'While Greco-Latin art is most often cold and bland [sans saveur], the art of the Middle Ages seems to be infinitely sensual, in love with the riches of matter, striking colours, everything that is precious and charming in the productions of the earth. there is no paradox in maintaining that sad [triste] Antiquity did not love nature, at least not with such force and such subtlety [finesse]. A school of German monks gives this opinion an unexpected support in arguing that Christian art does not yet exist, that the Madonnas of the Middle Ages are productions that are purely sensual or sentimental and that we must, if we want worthily to express Christian truths, return to the hieratic art of the Egyptians and of the archaic Greeks.' 

But for perhaps the fullest and clearest statement of  Denis's mature thoughts on hieratic art we must turn to the essay of 1913 published in the present collection on Religious sentiment in Medieval Art. After demolishing some commonplace assumptions about why the Middle Ages were able to produce such a convincing religious art (that the artists were exceptionally pious, that the age was free of heresy and skepticism, that the art was supported by a tide of popular piety) he continues:

'I understand you, you will say. You want to bring into existence a craft tradition strong enough to orient all individual efforts toward religious expression, that tradition being the hieratic. Let us see. Hieratism is an art of of formulas, symmetry, synthesis and abstraction. It beautiful to imagine synthesising, in a few simple, architectural forms, in a system of hieroglyphics, the majesty of dogma. That is a dream which Oriental barbarians conceived when they came into contact with Greek culture and Latin decadence; it is a dream taken up by the 19th century. All those attempting to realise it, from the Nazarene School of Düsseldorf to the young Rosace School, claimed inspiration not from the Byzantines, but from the Primitives, proof that they understood them not. Those who have visited Monte Casino know what a magnificent effort was made in the same sense by the Benedictine monks of the Abbey of Beuron. But those same Beuron monks insist that they are not disciples of the western Middle Ages. They have another ideal, that of ancient Egypt and the archaic Greeks, of which, they say, the Byzantines gave only a very inadequate image.

'Now then, what characterises Medieval Art, is its development away from hieratism through love of life. This is the eternal opposition of East and West [...] Let us understand well why it was that Cimabue's Madonna was carried in triumph through the streets of Florence, accompanied by the sound of trumpets and popular rejoicing: Cimabue was breaking with the Greek manner, the "maniera goffa," with its formula. Nothing is more alien to the Middle Ages than abstraction [...]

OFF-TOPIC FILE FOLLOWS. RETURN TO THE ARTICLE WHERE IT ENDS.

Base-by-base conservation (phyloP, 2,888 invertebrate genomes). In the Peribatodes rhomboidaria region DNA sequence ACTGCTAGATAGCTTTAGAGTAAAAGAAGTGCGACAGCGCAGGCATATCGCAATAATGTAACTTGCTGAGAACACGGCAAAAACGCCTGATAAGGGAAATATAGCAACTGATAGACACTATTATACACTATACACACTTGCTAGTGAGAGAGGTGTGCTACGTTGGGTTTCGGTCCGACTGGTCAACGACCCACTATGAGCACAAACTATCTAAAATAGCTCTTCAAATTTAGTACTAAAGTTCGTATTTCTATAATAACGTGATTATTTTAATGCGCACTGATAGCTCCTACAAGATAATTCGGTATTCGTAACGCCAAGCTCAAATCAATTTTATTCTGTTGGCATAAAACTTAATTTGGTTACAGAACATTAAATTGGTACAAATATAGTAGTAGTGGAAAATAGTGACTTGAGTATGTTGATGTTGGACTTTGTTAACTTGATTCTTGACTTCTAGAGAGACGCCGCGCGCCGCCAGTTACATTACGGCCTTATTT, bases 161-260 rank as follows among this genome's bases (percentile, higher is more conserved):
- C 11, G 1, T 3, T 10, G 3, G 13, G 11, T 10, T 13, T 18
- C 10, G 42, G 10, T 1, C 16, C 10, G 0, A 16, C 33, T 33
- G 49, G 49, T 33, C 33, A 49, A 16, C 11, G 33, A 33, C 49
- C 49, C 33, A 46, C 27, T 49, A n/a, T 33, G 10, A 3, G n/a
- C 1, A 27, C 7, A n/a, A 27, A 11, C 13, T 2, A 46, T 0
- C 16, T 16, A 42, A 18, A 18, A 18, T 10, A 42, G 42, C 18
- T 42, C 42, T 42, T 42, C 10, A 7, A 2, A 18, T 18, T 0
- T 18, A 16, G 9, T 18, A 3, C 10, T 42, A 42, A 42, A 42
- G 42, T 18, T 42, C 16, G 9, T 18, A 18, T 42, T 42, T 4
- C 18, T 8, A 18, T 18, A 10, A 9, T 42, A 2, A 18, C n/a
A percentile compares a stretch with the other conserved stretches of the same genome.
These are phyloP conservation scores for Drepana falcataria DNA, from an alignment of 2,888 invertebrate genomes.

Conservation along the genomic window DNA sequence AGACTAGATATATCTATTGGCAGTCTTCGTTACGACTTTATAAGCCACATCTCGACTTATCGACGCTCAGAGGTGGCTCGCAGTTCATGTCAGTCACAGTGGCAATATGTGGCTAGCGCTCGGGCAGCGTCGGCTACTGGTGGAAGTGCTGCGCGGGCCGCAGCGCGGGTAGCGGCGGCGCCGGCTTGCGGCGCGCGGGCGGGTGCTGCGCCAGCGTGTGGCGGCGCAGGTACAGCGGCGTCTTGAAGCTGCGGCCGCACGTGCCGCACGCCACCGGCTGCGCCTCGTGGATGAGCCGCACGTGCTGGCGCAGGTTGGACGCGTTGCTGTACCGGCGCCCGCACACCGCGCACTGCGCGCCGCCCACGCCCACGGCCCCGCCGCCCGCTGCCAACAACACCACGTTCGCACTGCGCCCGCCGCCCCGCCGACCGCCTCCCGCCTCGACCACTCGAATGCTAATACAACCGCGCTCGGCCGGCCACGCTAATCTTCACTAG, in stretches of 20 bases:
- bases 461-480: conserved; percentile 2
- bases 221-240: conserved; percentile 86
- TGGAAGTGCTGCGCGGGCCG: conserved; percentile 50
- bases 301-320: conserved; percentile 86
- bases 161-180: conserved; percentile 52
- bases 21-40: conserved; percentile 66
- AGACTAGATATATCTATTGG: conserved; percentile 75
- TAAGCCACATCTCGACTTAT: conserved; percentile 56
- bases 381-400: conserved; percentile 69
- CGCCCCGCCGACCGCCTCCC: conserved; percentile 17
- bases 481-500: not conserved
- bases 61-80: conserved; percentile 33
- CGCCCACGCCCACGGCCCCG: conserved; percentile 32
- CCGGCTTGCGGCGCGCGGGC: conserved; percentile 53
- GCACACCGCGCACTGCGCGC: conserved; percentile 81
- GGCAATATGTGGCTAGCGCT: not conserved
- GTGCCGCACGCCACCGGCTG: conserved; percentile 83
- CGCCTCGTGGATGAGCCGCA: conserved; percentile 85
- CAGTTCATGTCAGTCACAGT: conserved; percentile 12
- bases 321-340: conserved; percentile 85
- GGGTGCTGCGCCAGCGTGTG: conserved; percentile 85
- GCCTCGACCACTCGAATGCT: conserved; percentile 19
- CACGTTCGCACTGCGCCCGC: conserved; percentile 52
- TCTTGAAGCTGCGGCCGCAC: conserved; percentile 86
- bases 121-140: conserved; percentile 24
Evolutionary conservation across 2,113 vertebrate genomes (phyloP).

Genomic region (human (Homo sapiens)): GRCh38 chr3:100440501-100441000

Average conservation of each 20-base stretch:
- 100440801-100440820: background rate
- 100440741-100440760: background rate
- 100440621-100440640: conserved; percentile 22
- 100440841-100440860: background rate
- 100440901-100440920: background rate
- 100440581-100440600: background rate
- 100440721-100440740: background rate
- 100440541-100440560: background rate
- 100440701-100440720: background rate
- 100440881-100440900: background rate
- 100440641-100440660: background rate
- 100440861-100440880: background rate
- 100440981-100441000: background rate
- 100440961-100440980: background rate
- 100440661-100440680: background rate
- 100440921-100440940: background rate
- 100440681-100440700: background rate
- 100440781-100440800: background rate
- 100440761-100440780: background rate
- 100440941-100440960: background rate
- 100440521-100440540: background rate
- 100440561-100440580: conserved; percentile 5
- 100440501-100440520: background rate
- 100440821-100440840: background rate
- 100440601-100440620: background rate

Cimabue: Virgin with angels, c1270

'Could we say it is a symbolist art? But then, all art worthy of its name is symbolist, because all art has as its goal to signify something.  Hieratism and allegory, each within its genre, are closed languages. But symbolism, by contrast, is the natural language of art. The one expresses ideas, the other, sentiments; one speaks to the mind, the other to the eyes; the one is founded upon conventional language, the other uses those proximate correspondences which we perceive between the states of our souls and our means of expression. It has been the moderns who have revealed the mysterious possibilities of that sort of symbolism. But our modern art is permeated by subjectivity. I fail to find anything of the sort in the treatise of Cennino Cennini, and I have always seen in the works of the thirteenth, fourteenth and fifteenth centuries that nature, to employ Cennini's expression, was the triumphal doorway of Art. Yes, Medieval Art is a realist art. Cennini also says that drawing from nature is the necessary condition of everything else; a painter should never pass a single day without drawing something. Dante boasted of the trompe-l'oeils of the bas-reliefs of the Purgatorio, where the incense smoke is so well imitated that sight and smell are confounded! And Bocaccio admired the realism of Giotto!'

Is this not almost the opposite of the argument advanced in the Definition of Neo-Traditionalism, which asserted the primacy of what we might call the 'abstract' (ie non-representational) characteristics over the rendering of the likenesses of objects in nature? Doesn't Dante's praise for smoke that 'is so well imitated that sight and smell are confounded' resemble the 'ancient painter’s grapes, pecked by the birds', ridiculed in Section VIII of the Definition of Neo-Traditionalism? Now it is precisely the naïve love of the sensual qualities of objects in nature (including the three dimensionality, the modelling, even a certain degree of  trompe l'oeil) that excite his admiration. 'Hiératisme' is regarded with suspicion. 'Byzantine art' is scorned.